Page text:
Game Review: Yakuza 6 is a fitting end to mafiosi Kazuma Kiryu's dangerous journey
Even without the story mode, the game is self-sufficient and you won't feel like you are missing something. It plays out like a melodramatic Japanese movie
Yakuza 6 is the final chapter in the Kazuma Kiryu saga and the debut of a new engine for the game. For those who have never played Yakuza before, there is a handy back story that you can read through complete with choice visuals from the previous game. Even without the story mode, the game is self-sufficient and you won't feel like you are missing something. It plays out like a melodramatic Japanese movie — there are lots of cut-scenes and it will be a while before you go around breaking bones and destroying property. Fortunately, the story is decent enough to keep you engaged, considering it is around 30 hours long.
For the uninitiated, you play Kazuma Kiryu, a yakuza, who is part of the Japanese mafiosi. The idea of the game is to go around completing the tasks assigned in the story mode. However, you are also in Japan, which means there are many fun distractions to while away time. In the past, these distractions have been many and made Yakuza a game that you could play forever. In Yakuza 6, however, the side activities are few, but they are well made. Some choices are playing mahjong, working out, playing baseball, visiting a hostess bar or a cat café.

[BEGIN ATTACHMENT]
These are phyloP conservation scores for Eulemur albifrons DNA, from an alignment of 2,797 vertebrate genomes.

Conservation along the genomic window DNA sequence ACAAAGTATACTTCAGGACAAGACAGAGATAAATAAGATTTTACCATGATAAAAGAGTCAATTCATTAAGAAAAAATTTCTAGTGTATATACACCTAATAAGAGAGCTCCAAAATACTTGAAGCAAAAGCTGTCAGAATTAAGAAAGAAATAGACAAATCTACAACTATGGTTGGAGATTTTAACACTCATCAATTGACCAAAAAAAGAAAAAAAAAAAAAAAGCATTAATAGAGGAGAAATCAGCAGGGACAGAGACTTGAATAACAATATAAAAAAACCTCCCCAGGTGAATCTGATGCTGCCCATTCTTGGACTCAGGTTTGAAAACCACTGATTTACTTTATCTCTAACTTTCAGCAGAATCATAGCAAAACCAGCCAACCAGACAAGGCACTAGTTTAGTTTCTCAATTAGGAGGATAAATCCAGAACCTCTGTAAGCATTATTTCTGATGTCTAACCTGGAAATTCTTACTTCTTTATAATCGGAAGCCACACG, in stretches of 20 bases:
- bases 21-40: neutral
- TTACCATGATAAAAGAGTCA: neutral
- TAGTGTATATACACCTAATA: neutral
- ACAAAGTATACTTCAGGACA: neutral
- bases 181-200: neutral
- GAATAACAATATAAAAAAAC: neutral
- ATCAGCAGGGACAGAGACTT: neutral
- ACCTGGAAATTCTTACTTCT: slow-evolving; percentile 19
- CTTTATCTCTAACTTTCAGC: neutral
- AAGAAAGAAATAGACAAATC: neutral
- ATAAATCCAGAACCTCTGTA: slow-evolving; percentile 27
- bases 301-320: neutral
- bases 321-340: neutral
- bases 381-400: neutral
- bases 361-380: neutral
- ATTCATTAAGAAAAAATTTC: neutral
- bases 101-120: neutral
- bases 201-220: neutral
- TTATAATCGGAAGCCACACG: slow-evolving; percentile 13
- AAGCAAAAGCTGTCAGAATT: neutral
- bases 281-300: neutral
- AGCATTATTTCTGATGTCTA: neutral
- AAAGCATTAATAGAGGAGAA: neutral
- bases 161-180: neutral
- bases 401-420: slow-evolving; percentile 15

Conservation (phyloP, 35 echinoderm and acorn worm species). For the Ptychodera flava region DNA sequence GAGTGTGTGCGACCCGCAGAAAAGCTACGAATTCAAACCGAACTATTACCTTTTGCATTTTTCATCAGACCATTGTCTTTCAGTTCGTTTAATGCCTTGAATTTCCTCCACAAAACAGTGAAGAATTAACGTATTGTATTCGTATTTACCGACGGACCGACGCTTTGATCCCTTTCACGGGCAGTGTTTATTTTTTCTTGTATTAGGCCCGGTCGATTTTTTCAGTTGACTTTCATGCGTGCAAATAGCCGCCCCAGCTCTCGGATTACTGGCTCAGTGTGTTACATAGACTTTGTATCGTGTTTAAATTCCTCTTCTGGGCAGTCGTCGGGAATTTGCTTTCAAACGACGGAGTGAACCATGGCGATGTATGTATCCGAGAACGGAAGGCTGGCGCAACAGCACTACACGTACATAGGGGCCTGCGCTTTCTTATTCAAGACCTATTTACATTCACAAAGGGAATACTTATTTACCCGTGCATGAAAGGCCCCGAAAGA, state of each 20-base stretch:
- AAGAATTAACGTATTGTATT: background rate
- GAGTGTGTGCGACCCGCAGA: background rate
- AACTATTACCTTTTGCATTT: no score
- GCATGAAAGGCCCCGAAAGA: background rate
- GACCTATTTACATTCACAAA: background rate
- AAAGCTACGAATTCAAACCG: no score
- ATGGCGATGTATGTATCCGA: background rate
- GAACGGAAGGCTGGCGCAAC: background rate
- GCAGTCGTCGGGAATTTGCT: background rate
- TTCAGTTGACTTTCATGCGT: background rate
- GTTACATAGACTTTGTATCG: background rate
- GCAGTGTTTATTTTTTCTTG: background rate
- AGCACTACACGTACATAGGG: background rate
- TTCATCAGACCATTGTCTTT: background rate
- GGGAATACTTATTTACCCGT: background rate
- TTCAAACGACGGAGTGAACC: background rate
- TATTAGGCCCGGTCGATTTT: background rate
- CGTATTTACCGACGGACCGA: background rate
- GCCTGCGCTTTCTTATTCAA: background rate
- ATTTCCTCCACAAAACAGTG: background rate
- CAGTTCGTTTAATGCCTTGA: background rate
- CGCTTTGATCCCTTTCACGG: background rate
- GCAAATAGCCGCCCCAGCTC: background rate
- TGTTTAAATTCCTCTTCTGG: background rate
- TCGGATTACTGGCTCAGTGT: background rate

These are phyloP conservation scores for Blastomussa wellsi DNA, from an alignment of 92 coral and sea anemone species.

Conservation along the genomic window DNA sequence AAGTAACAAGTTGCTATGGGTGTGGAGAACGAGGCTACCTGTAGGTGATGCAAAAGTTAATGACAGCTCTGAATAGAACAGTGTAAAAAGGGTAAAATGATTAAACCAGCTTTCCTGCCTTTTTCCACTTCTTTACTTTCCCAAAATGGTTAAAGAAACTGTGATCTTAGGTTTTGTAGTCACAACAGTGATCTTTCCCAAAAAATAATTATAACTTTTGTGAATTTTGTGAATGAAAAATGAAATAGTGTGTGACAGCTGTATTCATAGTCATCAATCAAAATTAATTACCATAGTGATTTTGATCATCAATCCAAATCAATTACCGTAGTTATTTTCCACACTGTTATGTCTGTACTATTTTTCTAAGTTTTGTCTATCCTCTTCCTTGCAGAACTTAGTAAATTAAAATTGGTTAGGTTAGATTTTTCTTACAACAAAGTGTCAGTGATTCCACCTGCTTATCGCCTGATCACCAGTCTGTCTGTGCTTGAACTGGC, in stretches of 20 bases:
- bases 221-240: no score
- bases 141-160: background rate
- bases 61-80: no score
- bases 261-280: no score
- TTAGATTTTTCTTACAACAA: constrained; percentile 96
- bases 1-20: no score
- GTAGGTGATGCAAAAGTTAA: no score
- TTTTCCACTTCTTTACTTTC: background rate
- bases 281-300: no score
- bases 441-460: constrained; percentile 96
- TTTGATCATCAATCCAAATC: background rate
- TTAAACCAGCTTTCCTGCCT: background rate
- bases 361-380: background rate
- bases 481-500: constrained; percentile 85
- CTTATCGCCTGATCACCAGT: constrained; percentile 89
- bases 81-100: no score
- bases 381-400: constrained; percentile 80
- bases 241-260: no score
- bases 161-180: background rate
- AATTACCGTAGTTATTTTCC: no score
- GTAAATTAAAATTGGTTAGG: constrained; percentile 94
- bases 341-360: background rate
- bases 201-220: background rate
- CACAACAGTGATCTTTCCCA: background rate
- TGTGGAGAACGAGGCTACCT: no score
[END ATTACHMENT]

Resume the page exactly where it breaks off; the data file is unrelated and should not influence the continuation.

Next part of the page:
The biggest addition to the side activities is the Clan Creator mini-game, where you direct gang members in a top down view of a brawl. You can add special characters to your clan, by defeating them in combat. This mini-game is a lot of fun, even though defeating your foes is often too easy. The overall combat in Yakuza is also super easy. Kiryu is capable of handling multiple thugs with just a few basic moves. You can pick up anything off the street and use it as a weapon. Building rage can trigger special moves, which is essentially just beating people senseless with whatever you have in your hand. The simplicity of combat makes it easy to learn, but it can get repetitive after a while.
Visually, the new engine shows off the cut-scenes and characters really shine through. The motion is seamless and once you are in an area, the game never stutters. Japan is recreated beautifully, it is like you are roaming the streets of the country. You can enter stores, narrow lanes and explore anything that is on the map. The game is a fitting end to the story of Kazuma Kiryu. The top-notch storytelling and the graphics more than do justice to the Yakuza series. More side activities and layered combat could have kept the game interesting beyond the main storyline, but despite all of this, Yakuza manages to entertain.
Yakuza 6: The Song of Life
Price: Rs 2,999
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